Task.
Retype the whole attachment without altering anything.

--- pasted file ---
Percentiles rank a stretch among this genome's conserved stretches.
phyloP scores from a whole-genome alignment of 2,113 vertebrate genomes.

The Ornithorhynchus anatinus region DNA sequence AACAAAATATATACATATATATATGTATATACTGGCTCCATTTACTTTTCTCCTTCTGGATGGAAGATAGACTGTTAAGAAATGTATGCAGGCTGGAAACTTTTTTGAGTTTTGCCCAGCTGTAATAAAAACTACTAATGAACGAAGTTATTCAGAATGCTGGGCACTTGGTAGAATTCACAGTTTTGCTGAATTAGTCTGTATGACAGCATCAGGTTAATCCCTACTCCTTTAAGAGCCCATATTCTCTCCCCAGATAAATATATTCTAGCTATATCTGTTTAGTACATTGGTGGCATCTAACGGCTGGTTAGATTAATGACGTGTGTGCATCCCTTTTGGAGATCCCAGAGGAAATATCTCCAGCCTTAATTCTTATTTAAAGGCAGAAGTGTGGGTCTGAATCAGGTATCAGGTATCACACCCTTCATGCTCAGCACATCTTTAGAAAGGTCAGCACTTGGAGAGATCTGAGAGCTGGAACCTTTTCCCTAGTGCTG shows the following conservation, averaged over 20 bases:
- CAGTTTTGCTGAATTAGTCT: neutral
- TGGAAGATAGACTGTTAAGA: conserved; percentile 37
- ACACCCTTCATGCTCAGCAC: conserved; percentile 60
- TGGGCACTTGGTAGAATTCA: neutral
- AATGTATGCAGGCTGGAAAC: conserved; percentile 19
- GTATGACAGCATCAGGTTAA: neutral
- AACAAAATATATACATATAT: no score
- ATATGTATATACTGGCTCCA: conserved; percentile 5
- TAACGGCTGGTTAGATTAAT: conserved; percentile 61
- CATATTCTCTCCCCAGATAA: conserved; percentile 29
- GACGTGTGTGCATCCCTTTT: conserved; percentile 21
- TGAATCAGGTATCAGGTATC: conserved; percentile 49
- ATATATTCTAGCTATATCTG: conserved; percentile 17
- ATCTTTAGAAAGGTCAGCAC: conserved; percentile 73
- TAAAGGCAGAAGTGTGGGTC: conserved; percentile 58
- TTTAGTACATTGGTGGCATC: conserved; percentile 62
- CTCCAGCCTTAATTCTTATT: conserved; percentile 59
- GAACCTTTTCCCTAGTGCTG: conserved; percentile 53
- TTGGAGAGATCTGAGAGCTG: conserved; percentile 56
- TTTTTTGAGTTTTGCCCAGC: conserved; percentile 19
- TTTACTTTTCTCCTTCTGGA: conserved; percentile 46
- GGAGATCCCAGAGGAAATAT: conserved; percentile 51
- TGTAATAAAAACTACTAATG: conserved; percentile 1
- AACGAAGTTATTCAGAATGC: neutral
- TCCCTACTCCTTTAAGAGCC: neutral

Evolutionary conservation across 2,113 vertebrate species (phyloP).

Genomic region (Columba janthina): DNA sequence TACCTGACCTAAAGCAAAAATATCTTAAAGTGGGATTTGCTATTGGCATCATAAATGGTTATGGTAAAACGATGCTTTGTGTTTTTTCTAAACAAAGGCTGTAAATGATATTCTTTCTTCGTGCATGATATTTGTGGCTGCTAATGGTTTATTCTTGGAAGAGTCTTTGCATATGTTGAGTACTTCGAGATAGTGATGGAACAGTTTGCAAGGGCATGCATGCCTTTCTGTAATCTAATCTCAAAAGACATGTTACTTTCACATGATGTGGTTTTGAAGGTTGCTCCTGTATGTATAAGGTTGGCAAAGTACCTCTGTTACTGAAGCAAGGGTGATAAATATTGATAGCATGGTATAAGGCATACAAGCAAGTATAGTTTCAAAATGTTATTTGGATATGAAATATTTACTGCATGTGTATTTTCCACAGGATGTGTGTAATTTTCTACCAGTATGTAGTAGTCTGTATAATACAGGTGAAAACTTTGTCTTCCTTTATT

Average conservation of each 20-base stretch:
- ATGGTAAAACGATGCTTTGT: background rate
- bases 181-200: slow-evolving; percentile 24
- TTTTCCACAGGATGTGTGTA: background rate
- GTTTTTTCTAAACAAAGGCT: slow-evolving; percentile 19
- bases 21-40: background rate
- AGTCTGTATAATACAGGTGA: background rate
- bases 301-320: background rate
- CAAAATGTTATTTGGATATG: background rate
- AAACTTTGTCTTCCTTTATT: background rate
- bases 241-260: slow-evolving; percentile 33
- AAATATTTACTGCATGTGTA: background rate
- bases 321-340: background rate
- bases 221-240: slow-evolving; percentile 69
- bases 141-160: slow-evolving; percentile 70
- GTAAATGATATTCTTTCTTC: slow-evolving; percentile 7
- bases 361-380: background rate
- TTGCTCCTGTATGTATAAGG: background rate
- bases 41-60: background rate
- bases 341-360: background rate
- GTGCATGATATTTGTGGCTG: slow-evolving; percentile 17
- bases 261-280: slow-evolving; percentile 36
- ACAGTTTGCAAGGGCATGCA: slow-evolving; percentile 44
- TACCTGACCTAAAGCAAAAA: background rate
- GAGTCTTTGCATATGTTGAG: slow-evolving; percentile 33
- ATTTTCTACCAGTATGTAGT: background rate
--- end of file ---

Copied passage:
Percentiles rank a stretch among this genome's conserved stretches.
phyloP scores from a whole-genome alignment of 2,113 vertebrate genomes.

The Ornithorhynchus anatinus region DNA sequence AACAAAATATATACATATATATATGTATATACTGGCTCCATTTACTTTTCTCCTTCTGGATGGAAGATAGACTGTTAAGAAATGTATGCAGGCTGGAAACTTTTTTGAGTTTTGCCCAGCTGTAATAAAAACTACTAATGAACGAAGTTATTCAGAATGCTGGGCACTTGGTAGAATTCACAGTTTTGCTGAATTAGTCTGTATGACAGCATCAGGTTAATCCCTACTCCTTTAAGAGCCCATATTCTCTCCCCAGATAAATATATTCTAGCTATATCTGTTTAGTACATTGGTGGCATCTAACGGCTGGTTAGATTAATGACGTGTGTGCATCCCTTTTGGAGATCCCAGAGGAAATATCTCCAGCCTTAATTCTTATTTAAAGGCAGAAGTGTGGGTCTGAATCAGGTATCAGGTATCACACCCTTCATGCTCAGCACATCTTTAGAAAGGTCAGCACTTGGAGAGATCTGAGAGCTGGAACCTTTTCCCTAGTGCTG shows the following conservation, averaged over 20 bases:
- CAGTTTTGCTGAATTAGTCT: neutral
- TGGAAGATAGACTGTTAAGA: conserved; percentile 37
- ACACCCTTCATGCTCAGCAC: conserved; percentile 60
- TGGGCACTTGGTAGAATTCA: neutral
- AATGTATGCAGGCTGGAAAC: conserved; percentile 19
- GTATGACAGCATCAGGTTAA: neutral
- AACAAAATATATACATATAT: no score
- ATATGTATATACTGGCTCCA: conserved; percentile 5
- TAACGGCTGGTTAGATTAAT: conserved; percentile 61
- CATATTCTCTCCCCAGATAA: conserved; percentile 29
- GACGTGTGTGCATCCCTTTT: conserved; percentile 21
- TGAATCAGGTATCAGGTATC: conserved; percentile 49
- ATATATTCTAGCTATATCTG: conserved; percentile 17
- ATCTTTAGAAAGGTCAGCAC: conserved; percentile 73
- TAAAGGCAGAAGTGTGGGTC: conserved; percentile 58
- TTTAGTACATTGGTGGCATC: conserved; percentile 62
- CTCCAGCCTTAATTCTTATT: conserved; percentile 59
- GAACCTTTTCCCTAGTGCTG: conserved; percentile 53
- TTGGAGAGATCTGAGAGCTG: conserved; percentile 56
- TTTTTTGAGTTTTGCCCAGC: conserved; percentile 19
- TTTACTTTTCTCCTTCTGGA: conserved; percentile 46
- GGAGATCCCAGAGGAAATAT: conserved; percentile 51
- TGTAATAAAAACTACTAATG: conserved; percentile 1
- AACGAAGTTATTCAGAATGC: neutral
- TCCCTACTCCTTTAAGAGCC: neutral

Evolutionary conservation across 2,113 vertebrate species (phyloP).

Genomic region (Columba janthina): DNA sequence TACCTGACCTAAAGCAAAAATATCTTAAAGTGGGATTTGCTATTGGCATCATAAATGGTTATGGTAAAACGATGCTTTGTGTTTTTTCTAAACAAAGGCTGTAAATGATATTCTTTCTTCGTGCATGATATTTGTGGCTGCTAATGGTTTATTCTTGGAAGAGTCTTTGCATATGTTGAGTACTTCGAGATAGTGATGGAACAGTTTGCAAGGGCATGCATGCCTTTCTGTAATCTAATCTCAAAAGACATGTTACTTTCACATGATGTGGTTTTGAAGGTTGCTCCTGTATGTATAAGGTTGGCAAAGTACCTCTGTTACTGAAGCAAGGGTGATAAATATTGATAGCATGGTATAAGGCATACAAGCAAGTATAGTTTCAAAATGTTATTTGGATATGAAATATTTACTGCATGTGTATTTTCCACAGGATGTGTGTAATTTTCTACCAGTATGTAGTAGTCTGTATAATACAGGTGAAAACTTTGTCTTCCTTTATT

Average conservation of each 20-base stretch:
- ATGGTAAAACGATGCTTTGT: background rate
- bases 181-200: slow-evolving; percentile 24
- TTTTCCACAGGATGTGTGTA: background rate
- GTTTTTTCTAAACAAAGGCT: slow-evolving; percentile 19
- bases 21-40: background rate
- AGTCTGTATAATACAGGTGA: background rate
- bases 301-320: background rate
- CAAAATGTTATTTGGATATG: background rate
- AAACTTTGTCTTCCTTTATT: background rate
- bases 241-260: slow-evolving; percentile 33
- AAATATTTACTGCATGTGTA: background rate
- bases 321-340: background rate
- bases 221-240: slow-evolving; percentile 69
- bases 141-160: slow-evolving; percentile 70
- GTAAATGATATTCTTTCTTC: slow-evolving; percentile 7
- bases 361-380: background rate
- TTGCTCCTGTATGTATAAGG: background rate
- bases 41-60: background rate
- bases 341-360: background rate
- GTGCATGATATTTGTGGCTG: slow-evolving; percentile 17
- bases 261-280: slow-evolving; percentile 36
- ACAGTTTGCAAGGGCATGCA: slow-evolving; percentile 44
- TACCTGACCTAAAGCAAAAA: background rate
- GAGTCTTTGCATATGTTGAG: slow-evolving; percentile 33
- ATTTTCTACCAGTATGTAGT: background rate